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A fundamental theme religion in ancient Egypt was the need to continually maintain order over chaos. This balance is referred to as maat which is the belief in the world's numinous nature as well as the hope of eternal life in the afterlife.  These beliefs transcended the Pharaonic society as well as affected the lives of all the Egyptians despite their social class (Szpakowska).  

The Osirian cycle myths which epitomizes the afterlife concept as well as the King being the sun-god Re's son became popular in the Old Kingdom and continued on in the Middle and New Kingdom. The Osirian cycle used in tandem with the solar cycle provided models of the Egyptian religion's fundamental element. The funerary rights (mummification and resurrection) performed on Osiris after he was killed by his brother Seth offered hope to the people that the performance of such rituals on them when they died would guarantee their rebirth into the afterlife. These are aspects present in the religious practices of both the Kahun and the Deir el-Medina (Szpakowska; Parkinson and; McDowell).

Kahun community featured worship represented formally with the king as the worshiper to the god and acting as the intermediary between the god and the people. People could also communicate with the dead by use of letters and rituals. Though materials from this period indicate that gods were approached, this is not represented in texts. In addition to items found, The Calendars of Days perhaps represents the strongest evidence of divination in this period. By the period of the Deir el-Medina community, oracles were already being used by commoners and royalty alike, as well as prayers in written expression conveying individual's direct appeals to the gods in a more informal format as opposed to royal texts used previously (McDowell). The god Amun was considered at the tome as the personal savior as well as guide to the Egyptians and a champion of mercy, personal justice and benefaction. Divination at the time become widespread as this god became regarded as being control individual destiny. However people still continued worshipping other gods at a personal level proof being figurines, private shrines, votive amulets, spells and hymns from the period (Szpakowska).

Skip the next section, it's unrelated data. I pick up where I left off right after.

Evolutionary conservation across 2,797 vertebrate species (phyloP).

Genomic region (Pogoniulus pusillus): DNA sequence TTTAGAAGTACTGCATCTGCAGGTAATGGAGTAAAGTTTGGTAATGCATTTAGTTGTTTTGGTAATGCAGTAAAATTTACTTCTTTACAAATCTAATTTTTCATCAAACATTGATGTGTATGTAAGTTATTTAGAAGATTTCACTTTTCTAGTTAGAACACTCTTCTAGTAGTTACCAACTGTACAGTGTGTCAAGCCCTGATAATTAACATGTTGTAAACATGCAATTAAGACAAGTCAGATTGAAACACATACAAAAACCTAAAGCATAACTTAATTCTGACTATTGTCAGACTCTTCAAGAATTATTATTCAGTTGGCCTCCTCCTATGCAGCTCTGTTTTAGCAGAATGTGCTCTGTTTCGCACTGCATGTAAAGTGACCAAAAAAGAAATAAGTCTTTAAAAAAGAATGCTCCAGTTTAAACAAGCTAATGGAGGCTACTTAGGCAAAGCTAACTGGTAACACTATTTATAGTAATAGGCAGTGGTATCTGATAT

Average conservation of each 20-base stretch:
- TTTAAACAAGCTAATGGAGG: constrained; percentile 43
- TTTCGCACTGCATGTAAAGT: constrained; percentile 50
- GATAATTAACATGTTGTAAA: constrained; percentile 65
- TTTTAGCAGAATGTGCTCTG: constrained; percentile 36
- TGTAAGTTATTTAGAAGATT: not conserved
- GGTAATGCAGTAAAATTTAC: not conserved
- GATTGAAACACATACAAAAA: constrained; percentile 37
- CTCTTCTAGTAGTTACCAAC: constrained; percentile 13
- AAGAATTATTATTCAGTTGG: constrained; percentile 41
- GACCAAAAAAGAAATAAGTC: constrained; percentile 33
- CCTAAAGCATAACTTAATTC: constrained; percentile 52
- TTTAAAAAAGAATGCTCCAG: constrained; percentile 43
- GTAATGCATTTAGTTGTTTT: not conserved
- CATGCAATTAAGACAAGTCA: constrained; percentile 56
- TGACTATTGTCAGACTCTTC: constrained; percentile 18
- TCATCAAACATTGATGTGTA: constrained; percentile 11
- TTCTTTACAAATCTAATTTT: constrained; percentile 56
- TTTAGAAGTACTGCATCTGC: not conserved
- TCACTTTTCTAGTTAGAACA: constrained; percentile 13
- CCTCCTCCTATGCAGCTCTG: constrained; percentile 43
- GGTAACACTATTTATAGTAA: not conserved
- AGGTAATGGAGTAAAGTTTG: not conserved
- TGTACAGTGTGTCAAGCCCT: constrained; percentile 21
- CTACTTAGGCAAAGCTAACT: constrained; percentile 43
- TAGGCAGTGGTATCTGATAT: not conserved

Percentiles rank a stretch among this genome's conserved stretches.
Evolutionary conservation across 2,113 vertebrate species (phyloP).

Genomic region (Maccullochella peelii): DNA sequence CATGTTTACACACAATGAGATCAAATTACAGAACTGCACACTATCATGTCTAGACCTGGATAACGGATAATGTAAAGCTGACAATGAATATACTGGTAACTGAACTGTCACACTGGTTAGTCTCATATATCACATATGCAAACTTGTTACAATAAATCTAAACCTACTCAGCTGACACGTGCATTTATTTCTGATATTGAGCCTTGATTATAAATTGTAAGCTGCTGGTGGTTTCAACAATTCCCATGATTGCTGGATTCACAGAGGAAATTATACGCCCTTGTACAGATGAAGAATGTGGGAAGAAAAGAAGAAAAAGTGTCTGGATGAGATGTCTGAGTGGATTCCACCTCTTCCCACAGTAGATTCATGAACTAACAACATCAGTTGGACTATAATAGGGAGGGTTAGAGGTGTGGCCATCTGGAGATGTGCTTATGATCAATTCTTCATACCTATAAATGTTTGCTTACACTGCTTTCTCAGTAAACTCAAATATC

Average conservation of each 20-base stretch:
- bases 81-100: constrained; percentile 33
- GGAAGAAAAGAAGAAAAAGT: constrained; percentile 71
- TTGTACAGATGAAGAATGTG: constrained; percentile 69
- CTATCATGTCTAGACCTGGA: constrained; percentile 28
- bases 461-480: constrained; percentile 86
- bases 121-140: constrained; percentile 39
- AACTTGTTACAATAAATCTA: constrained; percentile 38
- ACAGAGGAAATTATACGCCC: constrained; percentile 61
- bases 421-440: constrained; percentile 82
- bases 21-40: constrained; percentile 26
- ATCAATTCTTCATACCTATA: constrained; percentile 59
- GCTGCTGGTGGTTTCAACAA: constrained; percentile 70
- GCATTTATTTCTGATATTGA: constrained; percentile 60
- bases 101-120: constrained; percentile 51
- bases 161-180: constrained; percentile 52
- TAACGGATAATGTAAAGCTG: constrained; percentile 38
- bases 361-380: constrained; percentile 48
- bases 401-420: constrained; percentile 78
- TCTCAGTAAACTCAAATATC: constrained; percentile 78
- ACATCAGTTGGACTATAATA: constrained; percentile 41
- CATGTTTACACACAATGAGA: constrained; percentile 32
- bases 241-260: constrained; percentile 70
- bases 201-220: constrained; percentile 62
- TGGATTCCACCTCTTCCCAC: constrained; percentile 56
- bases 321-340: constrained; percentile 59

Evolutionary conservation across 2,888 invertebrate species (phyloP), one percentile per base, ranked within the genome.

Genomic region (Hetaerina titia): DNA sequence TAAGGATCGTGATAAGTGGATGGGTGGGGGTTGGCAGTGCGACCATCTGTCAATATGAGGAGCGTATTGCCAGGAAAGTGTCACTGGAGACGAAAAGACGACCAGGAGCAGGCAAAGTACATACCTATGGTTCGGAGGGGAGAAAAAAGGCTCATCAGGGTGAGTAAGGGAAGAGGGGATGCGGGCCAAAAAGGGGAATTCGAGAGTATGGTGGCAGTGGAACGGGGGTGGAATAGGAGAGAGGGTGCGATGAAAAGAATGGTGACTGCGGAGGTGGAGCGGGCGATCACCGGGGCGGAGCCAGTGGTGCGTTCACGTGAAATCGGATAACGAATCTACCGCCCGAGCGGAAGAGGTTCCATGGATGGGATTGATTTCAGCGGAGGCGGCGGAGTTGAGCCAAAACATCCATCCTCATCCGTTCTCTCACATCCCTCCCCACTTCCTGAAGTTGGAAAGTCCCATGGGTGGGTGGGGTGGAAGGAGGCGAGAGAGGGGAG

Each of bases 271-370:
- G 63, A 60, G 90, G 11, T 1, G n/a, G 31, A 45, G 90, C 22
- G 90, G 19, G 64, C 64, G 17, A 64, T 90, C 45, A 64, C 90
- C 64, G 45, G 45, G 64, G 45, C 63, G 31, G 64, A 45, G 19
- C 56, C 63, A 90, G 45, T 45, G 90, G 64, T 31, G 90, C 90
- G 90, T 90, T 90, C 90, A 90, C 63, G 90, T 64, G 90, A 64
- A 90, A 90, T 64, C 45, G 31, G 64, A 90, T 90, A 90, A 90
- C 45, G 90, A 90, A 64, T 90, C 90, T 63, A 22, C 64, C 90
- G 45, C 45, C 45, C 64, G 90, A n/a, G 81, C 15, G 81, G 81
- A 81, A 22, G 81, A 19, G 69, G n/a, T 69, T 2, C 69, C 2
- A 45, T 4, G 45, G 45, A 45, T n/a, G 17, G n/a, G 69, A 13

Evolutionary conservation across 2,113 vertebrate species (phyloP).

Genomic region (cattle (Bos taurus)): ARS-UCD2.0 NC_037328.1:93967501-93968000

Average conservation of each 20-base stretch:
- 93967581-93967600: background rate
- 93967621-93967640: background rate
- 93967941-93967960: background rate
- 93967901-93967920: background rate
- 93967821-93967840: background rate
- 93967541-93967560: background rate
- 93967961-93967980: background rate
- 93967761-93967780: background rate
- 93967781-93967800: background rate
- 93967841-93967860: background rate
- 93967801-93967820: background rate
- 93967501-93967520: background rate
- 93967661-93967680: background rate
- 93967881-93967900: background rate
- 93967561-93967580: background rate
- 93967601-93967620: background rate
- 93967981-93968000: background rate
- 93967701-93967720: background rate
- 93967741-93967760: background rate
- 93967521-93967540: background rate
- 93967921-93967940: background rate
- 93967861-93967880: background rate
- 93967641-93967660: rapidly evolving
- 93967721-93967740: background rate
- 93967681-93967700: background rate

The successful birth of a child was attributed to the gods' benign influences as well as the use of magic to repel hostile entities (heka). Magic was prominent in the Deir el-Medina community with a scorpion charmer (mafician) drawing rations for performing special services (McDowell). All Egyptians were granted these gifts by the gods in an effort to keep away the tragedies from events as well as watch over the people night and day. This was a key part of the religion's most important function, relationships negotiations between the people and those in the afterlife (Szpakowska).

The deities varied in nature and interaction with the people. Where Ra was universal and omnipresent, others like Hathor (offered petitions of fertility) were worshipped for particular purposes. Others were local such as Sate and Anuket associated with Elephantine, the source of the Niles annual inundations (Szpakowska).

Festivals were also a part of the religious lives of ancient Egyptians.  Attendance lists for dancers and singer in a festival in Kahun are present. Attendance lists of the Deir el-Medina community indicated that workers were given time off from work. These festivals were connected to religious events such as Osiris and death and were characterized as national, regional or local (Szpakowska).

Both communities had religious emplacements, libation basins, furnishings and reliefs as part of the homes of both the affluent and the simple worker. This points to the dwelling places of the people as being regarded as sacred spaces. Shrines or niches have been unearthed embedded in columns or walls of Egyptian homes (Szpakowska) .

Other supernatural entities in ancient Egypt included the justified dead as well as the damned. The damned were considered enemies of Osiris, Re and the king and would be tortured or punished for eternity while the justified dead had succeeded in being reborn in the afterlife after proper funerary rituals were performed and they had navigated the perilous ways into the afterlife. These religious convictions acted to regulate the society and instill set of ethics, values and behavior to maintain maat. However, greed and poverty could outweigh religious belief as evidenced by the tomb-robbery in the Deir el-Medina (Szpakowska; McDowell).

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